Israeli martial arts pro looks to inspire Jewish pride, fight antisemitism

‘We’re Jewish, we’re proud, we’re Israeli, we’re Zionists – we’re not afraid of you.’

Susan Tawil, World Israel News

Natan Levy, 32, is a professional mixed martial arts (MMA) fighter for the Ultimate Fighting Championship (UFC) out of Las Vegas, Nevada.

He has turned from the ring (or “The Octagon,” as the fighting enclosure is officially called) to teach “Jew-Jitsu” self-defense classes to help fellow Jews combat antisemitism.

The UFC is a relatively new sports organization, having formed in 1993 as an entertainment venue pitting martial art combatants against each other in tournament-style fights.

The sport is a mix of wrestling, boxing, and various martial arts. It has evolved over the thirty years since its inception, refining rules, dividing fighters into weight categories, restricting steroid and drug use, and banning certain attacks: eye-gouging, biting, pulling hair, kicking kidneys, etc.

Levy, who is a Karate and Kung Fu third-degree black belt, was born in Paris but grew up in Israel.

He taught martial arts in Tel Aviv before moving to Las Vegas to join the UFC in 2018, when he was 24; the first Israeli in the organization.

His current record is 8 wins out of 9 matches, placing him among the world’s top 100 MMA fighters.

A year ago, Levy responded to rapper Kanye West’s antisemitic comments on a radio podcast, saying: “If you got a problem with me or my people, come see me, bro.” Levy says that dealing with antisemitism is harder than fighting, but he thinks his fellow Jews should know how to fight too. “Jewish people…should be strong, they should be proud,” he says.

Levy was in Israel during the October 7 Hamas terrorist attack.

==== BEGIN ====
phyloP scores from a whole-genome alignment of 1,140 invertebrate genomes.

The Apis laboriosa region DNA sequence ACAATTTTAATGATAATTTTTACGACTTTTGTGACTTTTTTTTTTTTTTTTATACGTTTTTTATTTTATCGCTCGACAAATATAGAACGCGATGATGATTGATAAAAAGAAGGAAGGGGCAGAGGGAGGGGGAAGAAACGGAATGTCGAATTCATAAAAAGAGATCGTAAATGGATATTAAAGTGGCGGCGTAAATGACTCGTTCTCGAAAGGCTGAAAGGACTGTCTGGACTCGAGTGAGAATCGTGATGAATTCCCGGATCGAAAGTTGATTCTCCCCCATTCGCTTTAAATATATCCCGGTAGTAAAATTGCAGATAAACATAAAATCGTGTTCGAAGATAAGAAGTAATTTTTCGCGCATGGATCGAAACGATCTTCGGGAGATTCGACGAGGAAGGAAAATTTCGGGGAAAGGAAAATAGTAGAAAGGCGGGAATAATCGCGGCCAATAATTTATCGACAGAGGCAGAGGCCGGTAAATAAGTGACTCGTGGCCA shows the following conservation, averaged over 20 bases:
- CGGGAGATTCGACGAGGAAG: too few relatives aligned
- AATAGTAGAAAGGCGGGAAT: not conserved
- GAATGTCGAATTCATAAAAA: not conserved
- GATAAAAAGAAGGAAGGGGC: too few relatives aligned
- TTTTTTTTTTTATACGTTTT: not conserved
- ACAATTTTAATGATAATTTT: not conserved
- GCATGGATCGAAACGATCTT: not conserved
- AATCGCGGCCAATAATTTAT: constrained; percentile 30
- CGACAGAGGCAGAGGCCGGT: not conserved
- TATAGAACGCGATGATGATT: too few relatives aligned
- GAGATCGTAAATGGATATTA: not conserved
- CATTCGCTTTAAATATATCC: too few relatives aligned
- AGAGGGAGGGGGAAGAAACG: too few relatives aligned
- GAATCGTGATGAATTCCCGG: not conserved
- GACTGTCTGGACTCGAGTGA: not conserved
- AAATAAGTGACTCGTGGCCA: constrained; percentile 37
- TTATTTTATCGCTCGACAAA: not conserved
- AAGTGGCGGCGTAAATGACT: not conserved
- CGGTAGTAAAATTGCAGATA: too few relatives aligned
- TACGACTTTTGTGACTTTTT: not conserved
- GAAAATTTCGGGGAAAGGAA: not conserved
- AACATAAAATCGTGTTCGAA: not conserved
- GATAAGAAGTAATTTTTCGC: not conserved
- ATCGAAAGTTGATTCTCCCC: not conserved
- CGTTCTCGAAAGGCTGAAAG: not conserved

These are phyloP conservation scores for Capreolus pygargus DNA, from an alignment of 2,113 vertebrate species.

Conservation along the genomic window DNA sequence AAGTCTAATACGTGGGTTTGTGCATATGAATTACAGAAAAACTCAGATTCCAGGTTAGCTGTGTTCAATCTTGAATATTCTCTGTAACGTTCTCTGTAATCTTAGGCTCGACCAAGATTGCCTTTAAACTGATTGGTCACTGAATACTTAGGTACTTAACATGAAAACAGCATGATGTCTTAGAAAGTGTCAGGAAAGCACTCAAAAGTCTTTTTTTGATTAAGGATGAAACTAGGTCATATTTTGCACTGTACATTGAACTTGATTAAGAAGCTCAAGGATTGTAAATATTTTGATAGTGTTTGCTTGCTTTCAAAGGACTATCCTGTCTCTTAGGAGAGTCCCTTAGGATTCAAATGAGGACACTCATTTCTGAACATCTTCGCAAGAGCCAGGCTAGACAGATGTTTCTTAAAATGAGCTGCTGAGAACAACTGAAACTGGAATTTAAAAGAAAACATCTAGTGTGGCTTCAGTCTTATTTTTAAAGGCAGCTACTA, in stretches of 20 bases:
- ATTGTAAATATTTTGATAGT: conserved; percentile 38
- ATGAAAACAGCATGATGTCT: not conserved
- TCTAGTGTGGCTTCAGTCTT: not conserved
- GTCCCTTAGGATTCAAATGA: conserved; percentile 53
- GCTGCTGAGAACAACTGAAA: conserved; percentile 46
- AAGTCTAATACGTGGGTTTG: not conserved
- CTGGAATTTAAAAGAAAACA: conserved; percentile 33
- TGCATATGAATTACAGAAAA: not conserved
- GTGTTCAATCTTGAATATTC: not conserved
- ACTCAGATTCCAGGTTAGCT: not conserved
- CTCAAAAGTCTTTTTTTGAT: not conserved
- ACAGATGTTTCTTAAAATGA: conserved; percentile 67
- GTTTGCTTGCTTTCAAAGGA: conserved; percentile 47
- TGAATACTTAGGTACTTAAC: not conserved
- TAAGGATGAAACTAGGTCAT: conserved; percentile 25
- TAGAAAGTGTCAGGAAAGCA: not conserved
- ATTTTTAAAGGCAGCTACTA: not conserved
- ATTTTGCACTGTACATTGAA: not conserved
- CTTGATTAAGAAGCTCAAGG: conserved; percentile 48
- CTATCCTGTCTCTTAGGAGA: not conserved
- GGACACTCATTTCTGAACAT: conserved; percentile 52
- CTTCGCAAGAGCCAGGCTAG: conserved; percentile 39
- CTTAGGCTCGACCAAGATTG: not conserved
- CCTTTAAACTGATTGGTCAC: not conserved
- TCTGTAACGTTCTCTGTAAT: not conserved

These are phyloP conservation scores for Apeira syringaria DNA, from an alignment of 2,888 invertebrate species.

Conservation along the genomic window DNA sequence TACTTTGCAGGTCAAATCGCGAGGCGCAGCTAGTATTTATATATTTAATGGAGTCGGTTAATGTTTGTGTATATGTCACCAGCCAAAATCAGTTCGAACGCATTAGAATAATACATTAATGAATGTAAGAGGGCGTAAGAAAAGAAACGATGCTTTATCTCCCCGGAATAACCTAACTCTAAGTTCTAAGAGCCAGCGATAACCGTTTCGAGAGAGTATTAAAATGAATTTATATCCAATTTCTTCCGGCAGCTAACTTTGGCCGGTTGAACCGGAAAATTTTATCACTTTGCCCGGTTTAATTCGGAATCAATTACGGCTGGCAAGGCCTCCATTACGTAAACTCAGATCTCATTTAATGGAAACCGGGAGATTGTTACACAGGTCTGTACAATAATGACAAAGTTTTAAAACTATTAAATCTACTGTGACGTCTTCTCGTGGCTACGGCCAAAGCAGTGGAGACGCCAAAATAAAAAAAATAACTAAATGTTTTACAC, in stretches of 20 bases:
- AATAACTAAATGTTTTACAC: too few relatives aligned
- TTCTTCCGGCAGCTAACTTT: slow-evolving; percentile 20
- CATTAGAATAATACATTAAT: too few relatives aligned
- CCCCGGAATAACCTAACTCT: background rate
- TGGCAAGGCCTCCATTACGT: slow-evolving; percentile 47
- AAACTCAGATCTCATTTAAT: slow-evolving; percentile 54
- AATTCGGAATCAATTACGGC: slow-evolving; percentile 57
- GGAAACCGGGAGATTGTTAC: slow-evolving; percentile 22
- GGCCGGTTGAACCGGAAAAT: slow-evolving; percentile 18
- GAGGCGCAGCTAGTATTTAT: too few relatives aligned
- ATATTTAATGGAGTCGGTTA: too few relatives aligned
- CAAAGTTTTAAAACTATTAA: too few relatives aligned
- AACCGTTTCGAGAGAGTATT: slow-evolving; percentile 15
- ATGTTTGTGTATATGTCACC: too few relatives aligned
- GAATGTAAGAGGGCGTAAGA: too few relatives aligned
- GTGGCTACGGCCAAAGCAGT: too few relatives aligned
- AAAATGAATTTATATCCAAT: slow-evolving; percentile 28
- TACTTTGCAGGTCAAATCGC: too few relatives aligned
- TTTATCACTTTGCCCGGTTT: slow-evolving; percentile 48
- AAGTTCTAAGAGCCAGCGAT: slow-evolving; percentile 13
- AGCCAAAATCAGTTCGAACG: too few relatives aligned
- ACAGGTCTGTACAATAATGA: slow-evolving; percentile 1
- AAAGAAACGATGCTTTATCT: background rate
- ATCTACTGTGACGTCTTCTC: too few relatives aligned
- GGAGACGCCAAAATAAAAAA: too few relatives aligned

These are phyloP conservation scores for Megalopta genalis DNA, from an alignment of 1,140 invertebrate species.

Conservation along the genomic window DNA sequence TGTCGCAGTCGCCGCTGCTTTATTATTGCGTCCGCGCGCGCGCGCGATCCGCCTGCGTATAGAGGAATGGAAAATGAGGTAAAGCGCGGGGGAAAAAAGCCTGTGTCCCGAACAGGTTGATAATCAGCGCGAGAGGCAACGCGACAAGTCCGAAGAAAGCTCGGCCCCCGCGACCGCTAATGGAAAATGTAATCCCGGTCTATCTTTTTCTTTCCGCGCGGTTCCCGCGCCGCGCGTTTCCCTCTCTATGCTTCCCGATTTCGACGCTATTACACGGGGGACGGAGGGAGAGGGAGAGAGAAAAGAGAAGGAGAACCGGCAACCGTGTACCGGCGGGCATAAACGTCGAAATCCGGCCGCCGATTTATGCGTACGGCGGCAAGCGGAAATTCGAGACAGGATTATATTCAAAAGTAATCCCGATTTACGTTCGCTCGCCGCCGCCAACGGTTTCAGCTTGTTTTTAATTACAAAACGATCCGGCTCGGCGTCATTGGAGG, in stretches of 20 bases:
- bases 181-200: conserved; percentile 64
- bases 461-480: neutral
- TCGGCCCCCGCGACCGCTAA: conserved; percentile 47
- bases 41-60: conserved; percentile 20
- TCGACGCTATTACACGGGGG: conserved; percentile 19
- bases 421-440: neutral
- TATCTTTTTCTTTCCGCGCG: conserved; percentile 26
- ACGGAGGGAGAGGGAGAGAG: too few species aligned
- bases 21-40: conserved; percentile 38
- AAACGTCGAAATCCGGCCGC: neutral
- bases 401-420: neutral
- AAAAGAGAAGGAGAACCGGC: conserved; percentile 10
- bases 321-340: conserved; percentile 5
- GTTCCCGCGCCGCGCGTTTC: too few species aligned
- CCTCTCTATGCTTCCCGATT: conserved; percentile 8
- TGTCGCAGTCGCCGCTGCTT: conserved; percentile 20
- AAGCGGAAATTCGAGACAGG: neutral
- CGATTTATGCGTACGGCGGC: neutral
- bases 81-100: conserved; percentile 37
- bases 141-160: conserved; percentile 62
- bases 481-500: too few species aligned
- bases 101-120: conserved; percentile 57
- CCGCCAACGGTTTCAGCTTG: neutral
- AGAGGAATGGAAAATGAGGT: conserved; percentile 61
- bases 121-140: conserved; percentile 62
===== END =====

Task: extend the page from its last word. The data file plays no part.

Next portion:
He and his wife Dana (also a black belt) were visiting family for the Jewish holidays when Gaza terrorists invaded Israel on October 7th, slaughtering 1,200 Israelis and abducting 250 people.

When Levy returned to America, he began giving free martial arts classes to men, women, and children in Brooklyn, where there has been one of the biggest spikes in antisemitic attacks in the US. One group of students came in with their Krav Maga (an Israeli martial arts form) instructor.

Levy has helped to train them for their volunteer work with the Community Security Service, a local group that guards synagogues and Jewish events. Since October 7, demand for the group’s help has tripled, says Raz Chen, the instructor.

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“Whatever I can do, I will do,” says Levy. “For me, it’s about focusing my energy towards the Jewish people and letting them know they should be strong, they should be proud.” He reflects: “Whether you’re proud of being Jewish or ashamed of being Jewish, you’re going to be hated just the same. So you might as well be proud, be happy, be confident. Dealing with hate…is hard, but it has to be done.”